Counsel to the former paralympian raised concerns about the violation perpetrated against his client, prior to the new four part document aired to a global audience by Amazon. There is a renewed legal supplication that the challenged athlete be treated with leniency.
After more than five years after athlete Oscar Pistorius murdered his girlfriend, Reeva Steenkamp, a new documentary series by acclaimed Welsh-born director Vaughan Sivell ties the Olympic and Paralympic athlete’s rise, fall, and killing of Steenkamp to South Africa’s struggle to overcome the profound damage caused by apartheid, and the enduring legacy of injustice.
Pistorius is divided into four hour-long parts, and debuts to a global audience on Amazon Prime Video on Thursday, 6 September – nearly three years after Sivell and producers Will Kane, and Sean Richard first undertook the daunting task of telling a story that had played out in real time in the international media arena. CNN. Sky. BBC. South Africa, America, everywhere. What’s more, a South African TV channel had been dedicated to the Pistorius murder case, allowing the public to follow every second of the trial and listen live to the testimony of detectives, forensic experts, ex-girlfriends, and later Pistorius himself. A legitimate question then when new documentaries, films or books about Steenkamp’s murder and Pistorius are announced: “What does it propose to tell us that we don’t already know?”
That’s what bothers this writer when she first hears of the docu-series, and it’s also what put Sivell off before he started work on the project. But, he says, he found what he thought was a good angle to bring something new to the story – or rather, the way the story is told – by way of metaphor. As such, the series positions Pistorius as a metaphor for post-apartheid South Africa.
“I had the idea, or it struck me rather, that it is particularly poignant that Oscar Pistorius the man, and South Africa, the new South Africa, were born within a very few years of each other. They were both born with incredible challenges that they overcame to become the Rainbow Nation under (President Nelson) Mandela, and Oscar Pistorius the iconic athlete.”
(A YOUNG OSCAR: A childhood photo of Oscar Pistorius. Photo: Supplied/Amazon)
In Sivell’s director’s statement, he writes: “The human story of Oscar Pistorius, and the human story of South Africa since apartheid ended, are, to me, so intertwined that to tell one without the other would not be the truth.”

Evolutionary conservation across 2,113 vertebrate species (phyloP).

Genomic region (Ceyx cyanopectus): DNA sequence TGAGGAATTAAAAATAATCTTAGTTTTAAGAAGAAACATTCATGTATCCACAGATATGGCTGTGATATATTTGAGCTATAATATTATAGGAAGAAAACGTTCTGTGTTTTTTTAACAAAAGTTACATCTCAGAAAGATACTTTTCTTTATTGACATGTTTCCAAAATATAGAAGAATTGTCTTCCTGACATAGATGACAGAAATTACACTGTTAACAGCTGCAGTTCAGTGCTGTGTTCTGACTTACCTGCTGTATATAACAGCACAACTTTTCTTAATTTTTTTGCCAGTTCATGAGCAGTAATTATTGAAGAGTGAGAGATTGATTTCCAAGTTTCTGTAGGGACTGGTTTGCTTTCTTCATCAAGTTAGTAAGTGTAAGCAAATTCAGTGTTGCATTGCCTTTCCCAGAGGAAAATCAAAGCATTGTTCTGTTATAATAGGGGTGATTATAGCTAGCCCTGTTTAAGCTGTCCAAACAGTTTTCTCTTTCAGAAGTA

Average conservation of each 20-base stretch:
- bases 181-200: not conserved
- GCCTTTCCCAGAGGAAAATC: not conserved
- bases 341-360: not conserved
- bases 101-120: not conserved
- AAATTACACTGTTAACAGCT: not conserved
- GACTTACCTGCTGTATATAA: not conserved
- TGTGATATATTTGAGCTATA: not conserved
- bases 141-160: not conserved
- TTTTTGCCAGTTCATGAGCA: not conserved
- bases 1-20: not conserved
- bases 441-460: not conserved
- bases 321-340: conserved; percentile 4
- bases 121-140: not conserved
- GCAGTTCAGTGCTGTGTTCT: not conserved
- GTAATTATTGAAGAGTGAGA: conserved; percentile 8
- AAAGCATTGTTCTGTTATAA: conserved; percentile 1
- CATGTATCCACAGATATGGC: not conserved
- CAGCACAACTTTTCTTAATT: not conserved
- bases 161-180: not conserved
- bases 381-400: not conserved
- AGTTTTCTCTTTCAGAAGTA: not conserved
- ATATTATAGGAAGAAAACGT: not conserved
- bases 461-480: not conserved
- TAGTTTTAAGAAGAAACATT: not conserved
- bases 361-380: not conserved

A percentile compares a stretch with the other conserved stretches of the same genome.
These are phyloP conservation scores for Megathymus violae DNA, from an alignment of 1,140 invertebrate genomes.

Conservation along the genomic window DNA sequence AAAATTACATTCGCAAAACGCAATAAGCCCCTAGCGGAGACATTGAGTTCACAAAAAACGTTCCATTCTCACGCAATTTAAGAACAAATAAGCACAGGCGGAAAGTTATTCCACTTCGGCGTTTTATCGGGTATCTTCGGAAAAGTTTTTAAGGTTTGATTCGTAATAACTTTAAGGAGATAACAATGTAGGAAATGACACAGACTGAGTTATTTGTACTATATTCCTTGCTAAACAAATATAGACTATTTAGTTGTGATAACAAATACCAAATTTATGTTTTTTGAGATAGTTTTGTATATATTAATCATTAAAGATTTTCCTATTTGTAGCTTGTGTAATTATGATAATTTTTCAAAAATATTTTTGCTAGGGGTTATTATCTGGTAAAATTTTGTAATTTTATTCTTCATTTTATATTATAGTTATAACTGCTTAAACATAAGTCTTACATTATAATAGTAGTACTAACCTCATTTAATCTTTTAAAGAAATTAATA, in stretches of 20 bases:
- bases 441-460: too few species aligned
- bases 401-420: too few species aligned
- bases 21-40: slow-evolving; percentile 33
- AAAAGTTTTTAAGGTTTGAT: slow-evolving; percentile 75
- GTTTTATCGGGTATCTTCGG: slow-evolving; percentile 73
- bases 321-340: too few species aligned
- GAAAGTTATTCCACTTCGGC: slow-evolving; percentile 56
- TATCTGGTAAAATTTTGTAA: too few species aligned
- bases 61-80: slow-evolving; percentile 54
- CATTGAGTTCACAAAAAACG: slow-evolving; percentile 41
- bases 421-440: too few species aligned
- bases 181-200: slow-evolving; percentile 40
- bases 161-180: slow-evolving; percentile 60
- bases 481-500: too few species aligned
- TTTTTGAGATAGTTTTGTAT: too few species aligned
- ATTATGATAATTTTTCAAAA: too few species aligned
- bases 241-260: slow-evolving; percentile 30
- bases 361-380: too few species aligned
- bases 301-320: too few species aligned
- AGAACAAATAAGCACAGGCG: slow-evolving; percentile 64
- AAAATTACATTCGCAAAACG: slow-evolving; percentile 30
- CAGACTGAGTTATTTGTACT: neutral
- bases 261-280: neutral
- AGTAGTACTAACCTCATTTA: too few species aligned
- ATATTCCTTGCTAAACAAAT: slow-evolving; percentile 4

“Both the country and the man,” Sivell says later, “really did come crashing down.” In Pistorius’ case, he killed his girlfriend in the early hours of Valentine’s Day 2013 and was eventually convicted of murder by the South African Court of Appeal in December 2015. In the case of South Africa, the legacy of apartheid sustains racial tensions, and incredible economic and social inequality, while corruption plagues crumbling state institutions and violent crime persist.
Sivell’s metaphor approach is similar to a strategy of Pistorius’ defense team, which saw Advocate Barry Roux blaming a culture of violence for Pistorius’ extreme fear of intruders and the events that followed. [Pistorius maintained throughout the trial that he thought he had shot an intruder, and not Steenkamp.]
(OSCAR’S SIBLING: Oscar’s sister Aimée Pistorius is interviewed in the documentary. Photo: Supplied/Amazon)
Sivell, who says that he was inspired by the scope and scale of the award-winning documentary series, O.J.: Made in America, admits that this is not the kind of story that he’s naturally drawn to. “But,” he adds, “it’s just such a compelling story. It’s so sad. It’s such a waste of life, not just for Reeva, obviously, the tragedy for her and her family who never get to see her again, but Oscar’s life was also wiped away at that moment.”
It was sometimes difficult not to get emotional and personally affected, says Sivell. Especially because of the lengthy production process of the docu-series – editing took more than a year. “We’re proud of it, of course, but we’re glad to have finished.”